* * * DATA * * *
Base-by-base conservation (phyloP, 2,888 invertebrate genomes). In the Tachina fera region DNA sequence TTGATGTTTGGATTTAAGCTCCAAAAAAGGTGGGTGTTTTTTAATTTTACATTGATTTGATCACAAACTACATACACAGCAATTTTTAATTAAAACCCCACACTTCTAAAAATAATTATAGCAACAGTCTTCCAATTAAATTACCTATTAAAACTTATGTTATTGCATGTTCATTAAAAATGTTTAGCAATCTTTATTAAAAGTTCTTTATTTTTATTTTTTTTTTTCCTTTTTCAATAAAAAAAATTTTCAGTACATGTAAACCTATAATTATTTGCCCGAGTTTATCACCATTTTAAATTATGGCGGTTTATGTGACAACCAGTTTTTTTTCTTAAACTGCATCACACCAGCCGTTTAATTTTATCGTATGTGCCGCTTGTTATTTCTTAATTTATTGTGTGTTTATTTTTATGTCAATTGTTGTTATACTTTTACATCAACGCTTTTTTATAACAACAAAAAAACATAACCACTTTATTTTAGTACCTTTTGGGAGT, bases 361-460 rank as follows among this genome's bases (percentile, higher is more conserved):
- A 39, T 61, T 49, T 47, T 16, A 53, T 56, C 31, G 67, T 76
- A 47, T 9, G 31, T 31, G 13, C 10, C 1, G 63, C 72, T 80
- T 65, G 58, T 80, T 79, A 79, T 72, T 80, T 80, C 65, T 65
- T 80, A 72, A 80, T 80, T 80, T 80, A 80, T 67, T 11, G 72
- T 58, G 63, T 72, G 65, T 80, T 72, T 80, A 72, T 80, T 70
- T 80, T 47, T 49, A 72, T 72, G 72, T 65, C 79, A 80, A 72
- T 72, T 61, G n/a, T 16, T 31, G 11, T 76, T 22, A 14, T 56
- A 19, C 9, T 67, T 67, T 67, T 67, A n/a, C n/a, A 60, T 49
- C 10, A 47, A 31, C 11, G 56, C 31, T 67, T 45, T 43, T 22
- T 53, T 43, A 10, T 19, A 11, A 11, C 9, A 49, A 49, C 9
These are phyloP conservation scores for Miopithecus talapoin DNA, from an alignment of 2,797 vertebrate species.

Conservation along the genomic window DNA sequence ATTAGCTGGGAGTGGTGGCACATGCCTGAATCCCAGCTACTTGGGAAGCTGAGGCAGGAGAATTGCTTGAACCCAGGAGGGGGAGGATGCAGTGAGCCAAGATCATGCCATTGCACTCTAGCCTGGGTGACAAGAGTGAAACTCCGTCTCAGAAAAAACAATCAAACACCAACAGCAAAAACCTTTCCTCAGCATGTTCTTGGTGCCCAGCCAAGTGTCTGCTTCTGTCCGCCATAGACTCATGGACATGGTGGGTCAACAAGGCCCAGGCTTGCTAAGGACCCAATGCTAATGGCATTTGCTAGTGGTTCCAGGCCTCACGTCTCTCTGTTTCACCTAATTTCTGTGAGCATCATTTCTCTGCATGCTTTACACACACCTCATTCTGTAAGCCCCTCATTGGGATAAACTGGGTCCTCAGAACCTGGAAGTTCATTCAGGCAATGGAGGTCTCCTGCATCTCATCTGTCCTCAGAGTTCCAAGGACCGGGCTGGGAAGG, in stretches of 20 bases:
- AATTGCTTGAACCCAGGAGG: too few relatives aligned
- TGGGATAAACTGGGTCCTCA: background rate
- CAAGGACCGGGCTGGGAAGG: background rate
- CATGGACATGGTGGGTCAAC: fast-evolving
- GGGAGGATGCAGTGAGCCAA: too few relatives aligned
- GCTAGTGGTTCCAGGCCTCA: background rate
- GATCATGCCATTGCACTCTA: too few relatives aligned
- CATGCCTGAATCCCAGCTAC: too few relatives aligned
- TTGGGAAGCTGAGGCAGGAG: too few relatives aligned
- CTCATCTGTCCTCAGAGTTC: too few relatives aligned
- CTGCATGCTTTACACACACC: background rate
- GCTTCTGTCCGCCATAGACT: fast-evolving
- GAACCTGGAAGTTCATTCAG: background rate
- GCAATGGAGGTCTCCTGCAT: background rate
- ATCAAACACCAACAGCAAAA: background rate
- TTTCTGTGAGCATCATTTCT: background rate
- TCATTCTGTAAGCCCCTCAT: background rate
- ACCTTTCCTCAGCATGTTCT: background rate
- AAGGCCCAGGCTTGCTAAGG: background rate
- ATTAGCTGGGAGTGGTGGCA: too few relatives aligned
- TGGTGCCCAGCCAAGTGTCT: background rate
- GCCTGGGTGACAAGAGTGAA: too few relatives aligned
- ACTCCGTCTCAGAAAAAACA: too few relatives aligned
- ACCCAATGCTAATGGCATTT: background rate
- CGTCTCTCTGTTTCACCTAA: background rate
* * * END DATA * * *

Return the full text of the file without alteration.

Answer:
Base-by-base conservation (phyloP, 2,888 invertebrate genomes). In the Tachina fera region DNA sequence TTGATGTTTGGATTTAAGCTCCAAAAAAGGTGGGTGTTTTTTAATTTTACATTGATTTGATCACAAACTACATACACAGCAATTTTTAATTAAAACCCCACACTTCTAAAAATAATTATAGCAACAGTCTTCCAATTAAATTACCTATTAAAACTTATGTTATTGCATGTTCATTAAAAATGTTTAGCAATCTTTATTAAAAGTTCTTTATTTTTATTTTTTTTTTTCCTTTTTCAATAAAAAAAATTTTCAGTACATGTAAACCTATAATTATTTGCCCGAGTTTATCACCATTTTAAATTATGGCGGTTTATGTGACAACCAGTTTTTTTTCTTAAACTGCATCACACCAGCCGTTTAATTTTATCGTATGTGCCGCTTGTTATTTCTTAATTTATTGTGTGTTTATTTTTATGTCAATTGTTGTTATACTTTTACATCAACGCTTTTTTATAACAACAAAAAAACATAACCACTTTATTTTAGTACCTTTTGGGAGT, bases 361-460 rank as follows among this genome's bases (percentile, higher is more conserved):
- A 39, T 61, T 49, T 47, T 16, A 53, T 56, C 31, G 67, T 76
- A 47, T 9, G 31, T 31, G 13, C 10, C 1, G 63, C 72, T 80
- T 65, G 58, T 80, T 79, A 79, T 72, T 80, T 80, C 65, T 65
- T 80, A 72, A 80, T 80, T 80, T 80, A 80, T 67, T 11, G 72
- T 58, G 63, T 72, G 65, T 80, T 72, T 80, A 72, T 80, T 70
- T 80, T 47, T 49, A 72, T 72, G 72, T 65, C 79, A 80, A 72
- T 72, T 61, G n/a, T 16, T 31, G 11, T 76, T 22, A 14, T 56
- A 19, C 9, T 67, T 67, T 67, T 67, A n/a, C n/a, A 60, T 49
- C 10, A 47, A 31, C 11, G 56, C 31, T 67, T 45, T 43, T 22
- T 53, T 43, A 10, T 19, A 11, A 11, C 9, A 49, A 49, C 9
These are phyloP conservation scores for Miopithecus talapoin DNA, from an alignment of 2,797 vertebrate species.

Conservation along the genomic window DNA sequence ATTAGCTGGGAGTGGTGGCACATGCCTGAATCCCAGCTACTTGGGAAGCTGAGGCAGGAGAATTGCTTGAACCCAGGAGGGGGAGGATGCAGTGAGCCAAGATCATGCCATTGCACTCTAGCCTGGGTGACAAGAGTGAAACTCCGTCTCAGAAAAAACAATCAAACACCAACAGCAAAAACCTTTCCTCAGCATGTTCTTGGTGCCCAGCCAAGTGTCTGCTTCTGTCCGCCATAGACTCATGGACATGGTGGGTCAACAAGGCCCAGGCTTGCTAAGGACCCAATGCTAATGGCATTTGCTAGTGGTTCCAGGCCTCACGTCTCTCTGTTTCACCTAATTTCTGTGAGCATCATTTCTCTGCATGCTTTACACACACCTCATTCTGTAAGCCCCTCATTGGGATAAACTGGGTCCTCAGAACCTGGAAGTTCATTCAGGCAATGGAGGTCTCCTGCATCTCATCTGTCCTCAGAGTTCCAAGGACCGGGCTGGGAAGG, in stretches of 20 bases:
- AATTGCTTGAACCCAGGAGG: too few relatives aligned
- TGGGATAAACTGGGTCCTCA: background rate
- CAAGGACCGGGCTGGGAAGG: background rate
- CATGGACATGGTGGGTCAAC: fast-evolving
- GGGAGGATGCAGTGAGCCAA: too few relatives aligned
- GCTAGTGGTTCCAGGCCTCA: background rate
- GATCATGCCATTGCACTCTA: too few relatives aligned
- CATGCCTGAATCCCAGCTAC: too few relatives aligned
- TTGGGAAGCTGAGGCAGGAG: too few relatives aligned
- CTCATCTGTCCTCAGAGTTC: too few relatives aligned
- CTGCATGCTTTACACACACC: background rate
- GCTTCTGTCCGCCATAGACT: fast-evolving
- GAACCTGGAAGTTCATTCAG: background rate
- GCAATGGAGGTCTCCTGCAT: background rate
- ATCAAACACCAACAGCAAAA: background rate
- TTTCTGTGAGCATCATTTCT: background rate
- TCATTCTGTAAGCCCCTCAT: background rate
- ACCTTTCCTCAGCATGTTCT: background rate
- AAGGCCCAGGCTTGCTAAGG: background rate
- ATTAGCTGGGAGTGGTGGCA: too few relatives aligned
- TGGTGCCCAGCCAAGTGTCT: background rate
- GCCTGGGTGACAAGAGTGAA: too few relatives aligned
- ACTCCGTCTCAGAAAAAACA: too few relatives aligned
- ACCCAATGCTAATGGCATTT: background rate
- CGTCTCTCTGTTTCACCTAA: background rate